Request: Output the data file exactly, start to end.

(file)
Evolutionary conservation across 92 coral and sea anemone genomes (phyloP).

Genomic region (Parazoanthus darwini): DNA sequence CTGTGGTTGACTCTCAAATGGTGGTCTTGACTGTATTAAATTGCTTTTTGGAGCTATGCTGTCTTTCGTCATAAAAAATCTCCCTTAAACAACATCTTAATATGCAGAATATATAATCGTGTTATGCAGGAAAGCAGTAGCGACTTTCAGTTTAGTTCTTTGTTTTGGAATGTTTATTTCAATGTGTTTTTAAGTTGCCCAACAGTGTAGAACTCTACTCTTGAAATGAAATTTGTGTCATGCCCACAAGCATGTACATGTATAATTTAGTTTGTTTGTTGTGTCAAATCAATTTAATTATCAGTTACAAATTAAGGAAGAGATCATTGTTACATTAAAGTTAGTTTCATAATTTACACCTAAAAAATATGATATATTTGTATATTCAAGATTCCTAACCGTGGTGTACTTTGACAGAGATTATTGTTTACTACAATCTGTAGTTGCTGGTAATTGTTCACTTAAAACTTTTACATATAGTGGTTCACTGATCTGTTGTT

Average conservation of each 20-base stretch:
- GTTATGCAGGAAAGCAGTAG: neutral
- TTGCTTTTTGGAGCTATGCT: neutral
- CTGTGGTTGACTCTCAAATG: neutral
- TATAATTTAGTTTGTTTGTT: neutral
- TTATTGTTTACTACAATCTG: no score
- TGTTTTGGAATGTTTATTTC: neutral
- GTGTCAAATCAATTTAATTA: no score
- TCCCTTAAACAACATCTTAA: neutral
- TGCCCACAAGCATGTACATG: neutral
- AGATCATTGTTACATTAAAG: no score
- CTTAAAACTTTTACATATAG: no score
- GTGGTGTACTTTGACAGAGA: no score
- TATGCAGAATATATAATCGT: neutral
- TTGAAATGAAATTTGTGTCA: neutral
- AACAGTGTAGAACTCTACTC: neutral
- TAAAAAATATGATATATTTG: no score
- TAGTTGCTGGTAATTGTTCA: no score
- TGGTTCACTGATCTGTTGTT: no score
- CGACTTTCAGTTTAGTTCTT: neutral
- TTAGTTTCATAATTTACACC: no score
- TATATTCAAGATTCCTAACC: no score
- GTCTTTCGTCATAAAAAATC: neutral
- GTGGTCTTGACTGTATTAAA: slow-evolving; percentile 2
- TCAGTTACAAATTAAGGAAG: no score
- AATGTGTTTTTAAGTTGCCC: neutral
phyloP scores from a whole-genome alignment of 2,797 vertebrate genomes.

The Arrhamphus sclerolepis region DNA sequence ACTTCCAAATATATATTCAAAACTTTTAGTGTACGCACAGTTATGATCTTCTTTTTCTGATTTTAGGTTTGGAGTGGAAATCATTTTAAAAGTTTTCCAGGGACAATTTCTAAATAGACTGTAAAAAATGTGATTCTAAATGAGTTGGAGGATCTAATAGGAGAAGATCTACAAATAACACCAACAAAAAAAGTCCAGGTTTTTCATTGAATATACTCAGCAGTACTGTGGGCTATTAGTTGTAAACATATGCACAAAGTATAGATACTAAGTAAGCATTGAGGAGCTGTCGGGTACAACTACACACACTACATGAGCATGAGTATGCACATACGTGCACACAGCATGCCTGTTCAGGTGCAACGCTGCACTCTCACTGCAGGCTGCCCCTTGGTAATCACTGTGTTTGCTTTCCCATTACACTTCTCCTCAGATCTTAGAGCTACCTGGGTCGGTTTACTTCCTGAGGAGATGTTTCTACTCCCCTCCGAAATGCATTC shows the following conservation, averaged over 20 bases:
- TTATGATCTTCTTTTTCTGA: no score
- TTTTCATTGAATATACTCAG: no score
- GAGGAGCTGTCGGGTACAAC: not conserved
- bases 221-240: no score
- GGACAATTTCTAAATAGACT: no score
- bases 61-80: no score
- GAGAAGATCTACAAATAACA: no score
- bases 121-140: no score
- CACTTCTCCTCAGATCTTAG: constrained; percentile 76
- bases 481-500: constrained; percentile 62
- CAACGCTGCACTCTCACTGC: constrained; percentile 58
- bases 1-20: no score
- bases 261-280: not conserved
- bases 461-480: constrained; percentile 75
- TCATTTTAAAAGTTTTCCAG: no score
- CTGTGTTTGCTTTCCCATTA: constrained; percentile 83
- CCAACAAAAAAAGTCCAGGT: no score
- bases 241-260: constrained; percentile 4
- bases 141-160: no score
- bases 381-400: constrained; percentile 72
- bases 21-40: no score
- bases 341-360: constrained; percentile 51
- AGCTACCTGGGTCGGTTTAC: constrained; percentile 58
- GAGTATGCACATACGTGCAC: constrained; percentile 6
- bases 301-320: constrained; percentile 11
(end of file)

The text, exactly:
Evolutionary conservation across 92 coral and sea anemone genomes (phyloP).

Genomic region (Parazoanthus darwini): DNA sequence CTGTGGTTGACTCTCAAATGGTGGTCTTGACTGTATTAAATTGCTTTTTGGAGCTATGCTGTCTTTCGTCATAAAAAATCTCCCTTAAACAACATCTTAATATGCAGAATATATAATCGTGTTATGCAGGAAAGCAGTAGCGACTTTCAGTTTAGTTCTTTGTTTTGGAATGTTTATTTCAATGTGTTTTTAAGTTGCCCAACAGTGTAGAACTCTACTCTTGAAATGAAATTTGTGTCATGCCCACAAGCATGTACATGTATAATTTAGTTTGTTTGTTGTGTCAAATCAATTTAATTATCAGTTACAAATTAAGGAAGAGATCATTGTTACATTAAAGTTAGTTTCATAATTTACACCTAAAAAATATGATATATTTGTATATTCAAGATTCCTAACCGTGGTGTACTTTGACAGAGATTATTGTTTACTACAATCTGTAGTTGCTGGTAATTGTTCACTTAAAACTTTTACATATAGTGGTTCACTGATCTGTTGTT

Average conservation of each 20-base stretch:
- GTTATGCAGGAAAGCAGTAG: neutral
- TTGCTTTTTGGAGCTATGCT: neutral
- CTGTGGTTGACTCTCAAATG: neutral
- TATAATTTAGTTTGTTTGTT: neutral
- TTATTGTTTACTACAATCTG: no score
- TGTTTTGGAATGTTTATTTC: neutral
- GTGTCAAATCAATTTAATTA: no score
- TCCCTTAAACAACATCTTAA: neutral
- TGCCCACAAGCATGTACATG: neutral
- AGATCATTGTTACATTAAAG: no score
- CTTAAAACTTTTACATATAG: no score
- GTGGTGTACTTTGACAGAGA: no score
- TATGCAGAATATATAATCGT: neutral
- TTGAAATGAAATTTGTGTCA: neutral
- AACAGTGTAGAACTCTACTC: neutral
- TAAAAAATATGATATATTTG: no score
- TAGTTGCTGGTAATTGTTCA: no score
- TGGTTCACTGATCTGTTGTT: no score
- CGACTTTCAGTTTAGTTCTT: neutral
- TTAGTTTCATAATTTACACC: no score
- TATATTCAAGATTCCTAACC: no score
- GTCTTTCGTCATAAAAAATC: neutral
- GTGGTCTTGACTGTATTAAA: slow-evolving; percentile 2
- TCAGTTACAAATTAAGGAAG: no score
- AATGTGTTTTTAAGTTGCCC: neutral
phyloP scores from a whole-genome alignment of 2,797 vertebrate genomes.

The Arrhamphus sclerolepis region DNA sequence ACTTCCAAATATATATTCAAAACTTTTAGTGTACGCACAGTTATGATCTTCTTTTTCTGATTTTAGGTTTGGAGTGGAAATCATTTTAAAAGTTTTCCAGGGACAATTTCTAAATAGACTGTAAAAAATGTGATTCTAAATGAGTTGGAGGATCTAATAGGAGAAGATCTACAAATAACACCAACAAAAAAAGTCCAGGTTTTTCATTGAATATACTCAGCAGTACTGTGGGCTATTAGTTGTAAACATATGCACAAAGTATAGATACTAAGTAAGCATTGAGGAGCTGTCGGGTACAACTACACACACTACATGAGCATGAGTATGCACATACGTGCACACAGCATGCCTGTTCAGGTGCAACGCTGCACTCTCACTGCAGGCTGCCCCTTGGTAATCACTGTGTTTGCTTTCCCATTACACTTCTCCTCAGATCTTAGAGCTACCTGGGTCGGTTTACTTCCTGAGGAGATGTTTCTACTCCCCTCCGAAATGCATTC shows the following conservation, averaged over 20 bases:
- TTATGATCTTCTTTTTCTGA: no score
- TTTTCATTGAATATACTCAG: no score
- GAGGAGCTGTCGGGTACAAC: not conserved
- bases 221-240: no score
- GGACAATTTCTAAATAGACT: no score
- bases 61-80: no score
- GAGAAGATCTACAAATAACA: no score
- bases 121-140: no score
- CACTTCTCCTCAGATCTTAG: constrained; percentile 76
- bases 481-500: constrained; percentile 62
- CAACGCTGCACTCTCACTGC: constrained; percentile 58
- bases 1-20: no score
- bases 261-280: not conserved
- bases 461-480: constrained; percentile 75
- TCATTTTAAAAGTTTTCCAG: no score
- CTGTGTTTGCTTTCCCATTA: constrained; percentile 83
- CCAACAAAAAAAGTCCAGGT: no score
- bases 241-260: constrained; percentile 4
- bases 141-160: no score
- bases 381-400: constrained; percentile 72
- bases 21-40: no score
- bases 341-360: constrained; percentile 51
- AGCTACCTGGGTCGGTTTAC: constrained; percentile 58
- GAGTATGCACATACGTGCAC: constrained; percentile 6
- bases 301-320: constrained; percentile 11